The Municipal Securities Rulemaking Board’s examination of indexes tracking the $3.7 trillion local debt market will boost price transparency and benefit retail investors, said Burt Mulford, a portfolio manager in St. Petersburg, Florida, at Eagle Asset Management Inc.
Mulford, whose firm oversees $1.8 billion in munis as a subsidiary of Raymond James Financial Inc. (RJF:US), also discussed California bankruptcies, separately managed accounts and threats to the tax-exempt status of munis for today’s Bloomberg Brief: Municipal Market newsletter.
Q: The MSRB is looking into muni indexes and how they’re put together. What do you think about that investigation?
A: This will be a terrific thing for individual investors, because in many instances, you’ve got the same bond that might be trading with a three- or four-point price differential depending on who’s buying the bond. True valuation of municipals is still an ongoing challenge.
Q: Are individuals now more interested in their holdings, or do they still leave the decisions to portfolio managers?
A: Investors are more involved in their portfolios and we do more conference calls and more face-to-face meetings than we have in the past. The No. 1 question we get is about pension liabilities.
We do have full discretion on our accounts. We will get a lot of questions if we buy a California bond. It’s just guilty by association in terms of the retail mentality. They figure that because there have been so many negative headlines in the California market, if it’s from California, it has to be bad.
Q: Are the bankruptcies in California going to be a problem that will spread across the country?
A: It’s certainly not indicative of the overall credit quality of the municipal market. There was competition among municipalities to attract police and firefighters, so they were incentivizing them with these attractive pension and compensation packages. That marketplace was a bit overinflated.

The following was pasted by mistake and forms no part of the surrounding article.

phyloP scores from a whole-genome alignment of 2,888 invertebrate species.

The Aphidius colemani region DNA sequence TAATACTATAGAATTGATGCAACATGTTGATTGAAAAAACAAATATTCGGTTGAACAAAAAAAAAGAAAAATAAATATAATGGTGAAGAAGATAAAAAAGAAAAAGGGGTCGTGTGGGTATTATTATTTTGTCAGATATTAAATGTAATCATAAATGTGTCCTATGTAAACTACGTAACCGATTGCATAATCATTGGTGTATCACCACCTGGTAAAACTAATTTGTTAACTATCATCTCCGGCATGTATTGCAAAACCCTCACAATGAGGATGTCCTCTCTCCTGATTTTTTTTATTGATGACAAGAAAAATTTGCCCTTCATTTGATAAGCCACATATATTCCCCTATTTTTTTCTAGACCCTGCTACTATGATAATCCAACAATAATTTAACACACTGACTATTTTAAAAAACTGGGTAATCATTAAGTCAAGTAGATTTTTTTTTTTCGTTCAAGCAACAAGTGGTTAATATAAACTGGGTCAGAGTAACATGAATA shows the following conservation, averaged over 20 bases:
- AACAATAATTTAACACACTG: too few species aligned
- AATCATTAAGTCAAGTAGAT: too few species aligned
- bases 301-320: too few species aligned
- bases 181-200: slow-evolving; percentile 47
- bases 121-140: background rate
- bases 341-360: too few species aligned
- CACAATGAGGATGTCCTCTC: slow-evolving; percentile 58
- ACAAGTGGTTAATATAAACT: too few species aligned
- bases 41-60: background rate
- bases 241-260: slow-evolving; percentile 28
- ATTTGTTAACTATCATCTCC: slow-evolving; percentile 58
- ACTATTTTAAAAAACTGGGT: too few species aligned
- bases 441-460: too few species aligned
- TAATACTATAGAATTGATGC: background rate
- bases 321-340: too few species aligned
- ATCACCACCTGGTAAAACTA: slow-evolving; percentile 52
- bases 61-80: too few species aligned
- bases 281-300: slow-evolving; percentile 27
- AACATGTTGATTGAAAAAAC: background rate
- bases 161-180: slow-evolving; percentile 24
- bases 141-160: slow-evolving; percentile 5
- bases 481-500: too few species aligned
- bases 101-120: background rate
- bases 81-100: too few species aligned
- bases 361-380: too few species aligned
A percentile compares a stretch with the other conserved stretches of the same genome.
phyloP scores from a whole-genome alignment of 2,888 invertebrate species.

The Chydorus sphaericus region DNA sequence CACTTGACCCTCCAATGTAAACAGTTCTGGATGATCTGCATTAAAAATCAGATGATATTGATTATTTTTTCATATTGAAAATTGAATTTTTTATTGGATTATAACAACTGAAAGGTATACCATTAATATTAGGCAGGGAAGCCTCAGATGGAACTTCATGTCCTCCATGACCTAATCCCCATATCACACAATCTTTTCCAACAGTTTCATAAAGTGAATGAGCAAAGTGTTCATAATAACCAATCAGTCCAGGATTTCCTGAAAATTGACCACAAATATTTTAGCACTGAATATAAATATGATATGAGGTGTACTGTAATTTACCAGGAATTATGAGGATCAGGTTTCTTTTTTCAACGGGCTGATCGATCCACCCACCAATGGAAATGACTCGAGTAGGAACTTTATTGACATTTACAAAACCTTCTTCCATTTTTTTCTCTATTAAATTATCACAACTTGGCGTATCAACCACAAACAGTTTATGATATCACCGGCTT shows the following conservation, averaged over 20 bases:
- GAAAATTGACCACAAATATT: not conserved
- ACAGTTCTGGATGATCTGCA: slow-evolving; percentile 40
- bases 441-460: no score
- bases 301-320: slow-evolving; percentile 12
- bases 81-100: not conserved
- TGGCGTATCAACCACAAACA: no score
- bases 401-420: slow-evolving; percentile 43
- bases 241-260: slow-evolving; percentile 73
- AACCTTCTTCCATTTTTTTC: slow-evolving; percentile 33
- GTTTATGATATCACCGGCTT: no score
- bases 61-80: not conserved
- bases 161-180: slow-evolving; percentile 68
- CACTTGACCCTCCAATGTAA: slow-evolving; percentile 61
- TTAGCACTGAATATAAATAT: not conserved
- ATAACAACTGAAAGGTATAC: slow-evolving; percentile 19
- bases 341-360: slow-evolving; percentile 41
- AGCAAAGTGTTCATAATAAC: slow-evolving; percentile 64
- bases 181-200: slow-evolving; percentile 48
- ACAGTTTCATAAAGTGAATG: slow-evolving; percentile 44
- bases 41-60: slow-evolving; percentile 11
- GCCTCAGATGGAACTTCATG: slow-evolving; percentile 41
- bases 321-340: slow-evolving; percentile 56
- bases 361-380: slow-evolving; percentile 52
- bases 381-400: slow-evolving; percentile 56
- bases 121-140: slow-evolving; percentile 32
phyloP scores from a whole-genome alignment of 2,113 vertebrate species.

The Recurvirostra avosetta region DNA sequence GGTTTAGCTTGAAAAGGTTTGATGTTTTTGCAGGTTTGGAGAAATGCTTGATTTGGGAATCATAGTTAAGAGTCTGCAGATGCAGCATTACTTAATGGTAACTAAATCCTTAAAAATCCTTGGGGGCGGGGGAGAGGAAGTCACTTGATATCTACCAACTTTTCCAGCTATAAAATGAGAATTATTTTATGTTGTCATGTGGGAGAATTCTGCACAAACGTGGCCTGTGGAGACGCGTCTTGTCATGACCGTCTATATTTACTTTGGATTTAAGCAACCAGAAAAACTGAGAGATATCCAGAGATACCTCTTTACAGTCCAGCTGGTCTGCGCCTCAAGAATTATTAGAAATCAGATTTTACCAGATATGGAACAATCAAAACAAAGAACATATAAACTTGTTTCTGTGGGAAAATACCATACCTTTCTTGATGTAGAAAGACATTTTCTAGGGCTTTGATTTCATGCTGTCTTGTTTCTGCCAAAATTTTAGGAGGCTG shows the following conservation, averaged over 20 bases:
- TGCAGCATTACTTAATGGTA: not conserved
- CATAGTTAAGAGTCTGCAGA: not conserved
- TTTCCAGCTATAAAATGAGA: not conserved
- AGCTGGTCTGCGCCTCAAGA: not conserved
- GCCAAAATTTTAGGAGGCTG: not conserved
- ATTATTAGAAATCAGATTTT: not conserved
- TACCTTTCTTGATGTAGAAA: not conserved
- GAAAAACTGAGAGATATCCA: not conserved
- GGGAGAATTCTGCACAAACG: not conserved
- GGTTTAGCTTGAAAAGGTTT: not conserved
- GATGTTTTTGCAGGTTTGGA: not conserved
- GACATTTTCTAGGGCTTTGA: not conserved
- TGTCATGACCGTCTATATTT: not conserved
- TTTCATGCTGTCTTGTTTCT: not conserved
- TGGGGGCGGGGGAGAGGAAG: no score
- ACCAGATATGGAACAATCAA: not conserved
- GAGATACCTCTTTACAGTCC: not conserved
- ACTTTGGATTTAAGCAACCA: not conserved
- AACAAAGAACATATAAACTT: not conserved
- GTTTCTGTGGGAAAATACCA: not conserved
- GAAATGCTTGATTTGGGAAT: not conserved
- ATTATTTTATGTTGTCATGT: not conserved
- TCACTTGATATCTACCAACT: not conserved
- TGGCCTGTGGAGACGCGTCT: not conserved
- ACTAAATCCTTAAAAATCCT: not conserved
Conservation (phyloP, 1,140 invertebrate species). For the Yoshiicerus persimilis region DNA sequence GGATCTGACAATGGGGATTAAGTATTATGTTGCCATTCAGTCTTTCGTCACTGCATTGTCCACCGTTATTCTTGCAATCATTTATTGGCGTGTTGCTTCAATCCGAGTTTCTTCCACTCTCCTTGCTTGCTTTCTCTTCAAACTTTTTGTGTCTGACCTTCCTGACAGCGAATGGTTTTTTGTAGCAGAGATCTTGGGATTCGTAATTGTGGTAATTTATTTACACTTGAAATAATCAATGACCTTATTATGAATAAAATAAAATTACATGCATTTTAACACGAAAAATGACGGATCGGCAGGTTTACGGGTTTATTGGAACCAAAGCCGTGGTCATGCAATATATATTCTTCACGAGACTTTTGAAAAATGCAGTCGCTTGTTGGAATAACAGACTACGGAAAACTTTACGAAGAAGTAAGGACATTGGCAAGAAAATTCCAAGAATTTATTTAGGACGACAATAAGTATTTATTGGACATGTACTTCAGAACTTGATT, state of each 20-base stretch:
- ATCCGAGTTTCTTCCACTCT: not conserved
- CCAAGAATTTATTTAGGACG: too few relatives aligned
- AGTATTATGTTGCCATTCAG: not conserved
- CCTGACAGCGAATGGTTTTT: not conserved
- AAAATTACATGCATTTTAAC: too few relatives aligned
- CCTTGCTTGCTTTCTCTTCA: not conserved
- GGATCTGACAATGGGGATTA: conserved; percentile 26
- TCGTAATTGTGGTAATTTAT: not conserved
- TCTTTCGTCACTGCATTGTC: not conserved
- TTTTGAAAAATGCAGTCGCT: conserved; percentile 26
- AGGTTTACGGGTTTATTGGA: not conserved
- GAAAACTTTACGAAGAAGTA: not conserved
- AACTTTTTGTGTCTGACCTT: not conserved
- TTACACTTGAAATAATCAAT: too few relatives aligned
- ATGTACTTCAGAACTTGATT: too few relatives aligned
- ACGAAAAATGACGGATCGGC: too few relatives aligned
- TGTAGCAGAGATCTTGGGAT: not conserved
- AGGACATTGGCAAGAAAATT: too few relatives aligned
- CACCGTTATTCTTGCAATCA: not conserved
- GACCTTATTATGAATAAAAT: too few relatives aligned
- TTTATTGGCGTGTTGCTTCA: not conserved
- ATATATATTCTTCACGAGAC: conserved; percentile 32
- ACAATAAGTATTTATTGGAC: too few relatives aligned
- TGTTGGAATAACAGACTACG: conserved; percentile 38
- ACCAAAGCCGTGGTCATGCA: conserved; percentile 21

But I don’t think it’s just going to be limited to California. What we look at when we’re buying a local G.O., we’re looking at those that have higher per-capita incomes than the national average, where unemployment rates are lower than the national average, the housing market has been relatively stable, and there’s population growth.
Q: Have you noticed more interest in separately managed accounts? Why are they so active now?
A: It seems to be a trend -- there’s more and more interest in SMAs over funds because clients know what they own, and they have more control over their holdings for year-end tax purposes.
At year-end, you have control if you want to do some tax- law selling and do some bond swaps to offset some gains in other portions of your portfolio. Clients feel more comfortable when they can see on a regular basis what their managers are doing.
Q: Do you think we’ll see a rush to market in the second half of 2013 because of the threat of changes to the tax code, and if so, how much volume could there be?
A: If the tax-exempt status were lost or reduced, it would, in our opinion, grandfather in bonds issued prior to the effective date, and you’d see a rush to buy munis by investors going into that, because those bonds would be more valuable.
Issuance ramping up could be a possibility. When the Build America Bonds program was eliminated, there was a rush to issue in the last quarter of the year before those went out of play.
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